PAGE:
Policing Bill: Expansion of video and audio links in criminal proceedings
On 14 September the Police, Crime, Sentencing and Courts (PCSC) Bill had its second reading in the House of Lords. The PCSC bill is one of the most dangerous pieces of criminal justice legislation in years and contains measures that would undermine numerous fundamental human rights. This includes the right to a fair trial, due to the Bill’s proposed expansion of video and audio links in criminal proceedings.
Video and audio link proceedings were introduced in response to the pandemic, meant as an exceptional measure to facilitate criminal justice proceedings during lockdown. During the debate, the Minister of State, Home Office, (Baroness Williams of Trafford) said that the government is facilitating the ongoing use of audio and video technology in our courts and tribunals, building on the “successful” use of remote justice during the pandemic. We strongly disagree with this.
Remote justice might increase efficiency, such as ensuring less unnecessary travel, but cost-cutting and timesaving should never be chosen at the expense of fundamental rights. We know that remote hearings often have an adverse effect on defendants’ right to access effective legal assistance, to participate effectively at their own hearings and to review and challenge information and evidence being presented. Baroness Williams also said that the decision as to how a hearing is conducted will remain a matter for the judiciary. This is incredibly concerning as judicial discretion should not replace defendant’s consent to participate in remote proceedings.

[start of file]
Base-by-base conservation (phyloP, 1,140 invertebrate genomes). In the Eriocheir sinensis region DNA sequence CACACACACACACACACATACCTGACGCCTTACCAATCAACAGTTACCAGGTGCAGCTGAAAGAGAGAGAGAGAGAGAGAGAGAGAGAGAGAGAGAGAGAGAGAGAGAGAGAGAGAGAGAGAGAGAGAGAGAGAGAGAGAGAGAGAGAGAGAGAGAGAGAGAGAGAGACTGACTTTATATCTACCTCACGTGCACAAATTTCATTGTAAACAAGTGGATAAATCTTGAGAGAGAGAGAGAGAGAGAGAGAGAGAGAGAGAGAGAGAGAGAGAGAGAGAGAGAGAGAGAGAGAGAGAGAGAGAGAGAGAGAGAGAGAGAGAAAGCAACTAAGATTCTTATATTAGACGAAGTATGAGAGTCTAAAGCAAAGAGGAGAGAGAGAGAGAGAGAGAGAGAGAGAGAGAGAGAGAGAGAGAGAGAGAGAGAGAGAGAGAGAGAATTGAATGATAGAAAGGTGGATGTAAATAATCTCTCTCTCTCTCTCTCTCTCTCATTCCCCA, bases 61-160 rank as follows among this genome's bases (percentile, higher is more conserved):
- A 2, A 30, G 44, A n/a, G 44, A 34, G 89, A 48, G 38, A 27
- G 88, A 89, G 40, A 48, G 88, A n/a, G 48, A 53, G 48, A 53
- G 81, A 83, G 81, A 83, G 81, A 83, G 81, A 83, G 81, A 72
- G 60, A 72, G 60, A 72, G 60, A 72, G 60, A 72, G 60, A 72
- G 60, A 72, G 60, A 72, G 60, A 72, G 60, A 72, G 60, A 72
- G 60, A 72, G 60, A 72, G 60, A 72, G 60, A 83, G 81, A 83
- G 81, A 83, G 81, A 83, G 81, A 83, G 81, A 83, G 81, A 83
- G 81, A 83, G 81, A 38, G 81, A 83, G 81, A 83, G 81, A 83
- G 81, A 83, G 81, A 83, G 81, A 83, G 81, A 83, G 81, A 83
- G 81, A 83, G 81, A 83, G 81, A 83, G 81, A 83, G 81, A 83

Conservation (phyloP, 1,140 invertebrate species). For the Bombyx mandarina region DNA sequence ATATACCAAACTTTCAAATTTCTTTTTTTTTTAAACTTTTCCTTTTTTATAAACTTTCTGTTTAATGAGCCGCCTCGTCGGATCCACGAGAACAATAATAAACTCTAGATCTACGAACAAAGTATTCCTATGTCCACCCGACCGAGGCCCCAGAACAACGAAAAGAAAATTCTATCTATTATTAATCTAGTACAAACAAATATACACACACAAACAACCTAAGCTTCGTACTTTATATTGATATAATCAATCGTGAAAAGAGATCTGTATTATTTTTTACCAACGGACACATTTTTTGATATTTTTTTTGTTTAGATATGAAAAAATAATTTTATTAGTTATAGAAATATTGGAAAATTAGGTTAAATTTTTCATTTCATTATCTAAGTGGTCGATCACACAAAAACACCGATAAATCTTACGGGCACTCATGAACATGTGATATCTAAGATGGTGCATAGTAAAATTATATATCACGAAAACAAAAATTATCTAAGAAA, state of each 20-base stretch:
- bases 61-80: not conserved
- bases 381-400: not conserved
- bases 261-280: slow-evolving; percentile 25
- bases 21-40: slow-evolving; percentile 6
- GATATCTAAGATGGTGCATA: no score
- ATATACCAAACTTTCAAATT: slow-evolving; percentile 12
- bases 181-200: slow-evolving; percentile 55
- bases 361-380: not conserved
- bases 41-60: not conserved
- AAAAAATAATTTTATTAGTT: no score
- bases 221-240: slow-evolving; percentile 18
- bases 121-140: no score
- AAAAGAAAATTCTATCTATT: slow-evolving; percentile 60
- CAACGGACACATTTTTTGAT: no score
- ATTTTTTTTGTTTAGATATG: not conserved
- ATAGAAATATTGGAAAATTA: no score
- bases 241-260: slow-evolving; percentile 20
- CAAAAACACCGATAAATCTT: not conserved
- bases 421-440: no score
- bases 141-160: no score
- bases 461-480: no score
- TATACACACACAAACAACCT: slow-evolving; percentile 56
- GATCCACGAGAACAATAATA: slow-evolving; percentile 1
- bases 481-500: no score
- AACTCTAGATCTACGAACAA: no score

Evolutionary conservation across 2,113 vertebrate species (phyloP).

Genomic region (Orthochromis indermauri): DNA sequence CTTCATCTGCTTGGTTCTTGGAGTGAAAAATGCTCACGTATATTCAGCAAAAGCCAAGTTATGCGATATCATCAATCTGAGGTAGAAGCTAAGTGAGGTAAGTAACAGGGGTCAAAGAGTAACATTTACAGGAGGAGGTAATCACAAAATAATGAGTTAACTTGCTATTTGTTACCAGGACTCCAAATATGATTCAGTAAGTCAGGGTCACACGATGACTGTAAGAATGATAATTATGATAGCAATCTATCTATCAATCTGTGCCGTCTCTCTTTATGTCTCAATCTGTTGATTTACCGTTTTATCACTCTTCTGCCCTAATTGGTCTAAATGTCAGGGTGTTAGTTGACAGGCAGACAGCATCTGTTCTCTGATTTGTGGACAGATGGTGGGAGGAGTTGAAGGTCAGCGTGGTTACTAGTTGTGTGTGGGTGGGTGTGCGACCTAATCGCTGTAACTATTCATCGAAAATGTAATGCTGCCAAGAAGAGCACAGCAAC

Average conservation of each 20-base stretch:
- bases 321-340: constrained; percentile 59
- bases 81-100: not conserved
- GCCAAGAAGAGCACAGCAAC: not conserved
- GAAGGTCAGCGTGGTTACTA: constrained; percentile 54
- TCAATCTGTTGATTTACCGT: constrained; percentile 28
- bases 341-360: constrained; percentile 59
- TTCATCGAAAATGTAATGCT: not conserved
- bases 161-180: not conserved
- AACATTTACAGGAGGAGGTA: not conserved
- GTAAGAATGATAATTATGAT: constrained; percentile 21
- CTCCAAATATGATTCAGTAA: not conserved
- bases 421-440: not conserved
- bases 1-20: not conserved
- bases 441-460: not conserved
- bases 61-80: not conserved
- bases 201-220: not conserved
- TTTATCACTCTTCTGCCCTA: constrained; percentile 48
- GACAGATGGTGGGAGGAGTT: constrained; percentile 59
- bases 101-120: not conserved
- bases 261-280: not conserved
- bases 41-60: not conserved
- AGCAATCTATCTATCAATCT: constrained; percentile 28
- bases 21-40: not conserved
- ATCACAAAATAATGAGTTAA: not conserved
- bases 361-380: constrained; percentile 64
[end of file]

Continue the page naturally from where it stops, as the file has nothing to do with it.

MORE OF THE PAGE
Since the pandemic began, no impact evaluation has been undertaken by the government on the effect of these exceptional measures that it now seeks to make permanent. We agree with Lord Thomas of Gresford that a full evaluation of impact of remote proceedings is needed, and we ask for the government to commission observational and ethnographic research, disaggregated data gathering, or research on the impact on remand, sentencing, and legal representation.
Importantly, Lord Thomas cited research from the Equality and Human Rights Commission (EHRC) which showed that video hearings are unsuitable for disabled people, such as those with learning difficulties, cognitive impairment, or a mental health condition. We ask for action to be taken to address this, including amending the Bill to include health needs screening for all defendants who face video and audio link hearings.
Baroness Sater cited research by the Alliance for Youth Justice which suggests that remote justice can hamper the effectiveness of participation in court proceedings by children and can impact negatively on justice outcomes. We agree that there is little reference in the Bill to provision for the welfare of children regarding the expansion of remote proceedings, and there is a lack of safeguards which guarantee protection of the best interests of a child accused of a crime.
According to Baroness Williams, there is recognition that children have specific needs and that the courts have a statutory duty to have regard to the welfare of children. However, we are concerned that children’s fair trial rights are not being addressed. Children in court, many of whom have communication difficulties, are unable to participate effectively in proceedings, communicate with their legal representative, or understand what is happening, and as a result their rights are compromised. Baroness Sater requested that the default position for children should always be that they never appear via video or audio link for non-administrative hearings. We believe children should be automatically excluded from consideration for video or audio link.
Alongside Transform Justice and Just for Kids Law, we are challenging the Bill’s proposed expansion of remote justice, read our joint briefing here.